How to not lose your mind while #editing

This is excellent advice!

Bernadette Benda

Editing a novel. How shall I describe it?

Editing is like polishing silver, except with a blindfold, and the blindfold is on fire, and you are banging your head against a wall trying to put the flames out while still polishing the silver.

giphy (28) pretty much how it is

But it’s all worth it. I promise. (I really, really, really promise the editing is worth it).

But how – how do you not lose your mind while editing?? I got a few tips…they may be helpful…

*grins and shrugs*

plant1

Write clear and concise notes.

This probably depends on your editing process…but if you’re like me, you take a lot of notes. A LOT.

As I have mentioned before on this blog, I am notorious for leaving undecipherable notes that make no sense to me or anyone else that Elrond himself would not be able to decipher. Or, I write notes…

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Why #writer’s guilt sucks

I’ve certainly been there. A way to overcome the guilt may be to document it. Write a paragraph about what the guilt feels like…thoughts…etc. That may be good stuff to use when writing a character for a scene, and it’s being productive.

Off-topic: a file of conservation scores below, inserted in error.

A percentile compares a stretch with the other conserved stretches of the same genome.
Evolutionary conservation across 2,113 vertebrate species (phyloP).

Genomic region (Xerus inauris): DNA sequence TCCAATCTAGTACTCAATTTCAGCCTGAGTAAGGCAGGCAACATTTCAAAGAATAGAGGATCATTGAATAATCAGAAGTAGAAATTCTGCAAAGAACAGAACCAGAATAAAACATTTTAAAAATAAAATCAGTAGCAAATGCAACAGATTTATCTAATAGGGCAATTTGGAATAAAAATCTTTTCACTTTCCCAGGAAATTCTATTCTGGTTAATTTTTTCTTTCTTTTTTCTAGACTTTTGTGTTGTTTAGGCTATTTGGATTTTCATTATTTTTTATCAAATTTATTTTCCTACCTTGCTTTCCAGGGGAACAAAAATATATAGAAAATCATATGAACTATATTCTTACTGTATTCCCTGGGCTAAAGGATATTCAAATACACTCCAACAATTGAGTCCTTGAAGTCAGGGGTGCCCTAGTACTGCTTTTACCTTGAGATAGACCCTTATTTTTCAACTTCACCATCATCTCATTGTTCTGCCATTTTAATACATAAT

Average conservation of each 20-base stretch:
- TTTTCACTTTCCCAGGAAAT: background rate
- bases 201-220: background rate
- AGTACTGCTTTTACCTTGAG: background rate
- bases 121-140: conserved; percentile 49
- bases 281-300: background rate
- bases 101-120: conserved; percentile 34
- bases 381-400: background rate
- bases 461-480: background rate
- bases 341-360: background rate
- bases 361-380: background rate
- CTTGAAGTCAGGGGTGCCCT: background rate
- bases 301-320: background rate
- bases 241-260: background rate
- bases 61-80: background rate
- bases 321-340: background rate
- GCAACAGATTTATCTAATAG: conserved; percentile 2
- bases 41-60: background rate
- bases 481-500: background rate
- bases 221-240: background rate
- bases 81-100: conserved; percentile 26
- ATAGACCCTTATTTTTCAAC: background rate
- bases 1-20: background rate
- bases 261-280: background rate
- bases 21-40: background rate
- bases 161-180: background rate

The Wondering Scribe

Hello Peepz,

Have you ever felt bad for not writing? Or, in an opposite mood, felt guilty for wanting to write? Have you disliked yourself for writing a certain thing? I have too, and it sucks.

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Why #Rest and #Relaxation Are Like Air to #Writers (and Everyone Else in the World)

Taking care of our physical and mental well-being is an essential piece of our writing progress.

Melanie V. Logan

Rest and relaxation are things that we know we need, but sometimes “life” takes hold and we have to put it off.  For writers, this can be further complicated with extra work hours, kid’s activities, and to-do lists that interfere with our writing time.  So fitting in relaxation is like parallel parking in the tightest space.  Both can be done, but could be difficult without effort and determination (and maybe a stroke of luck).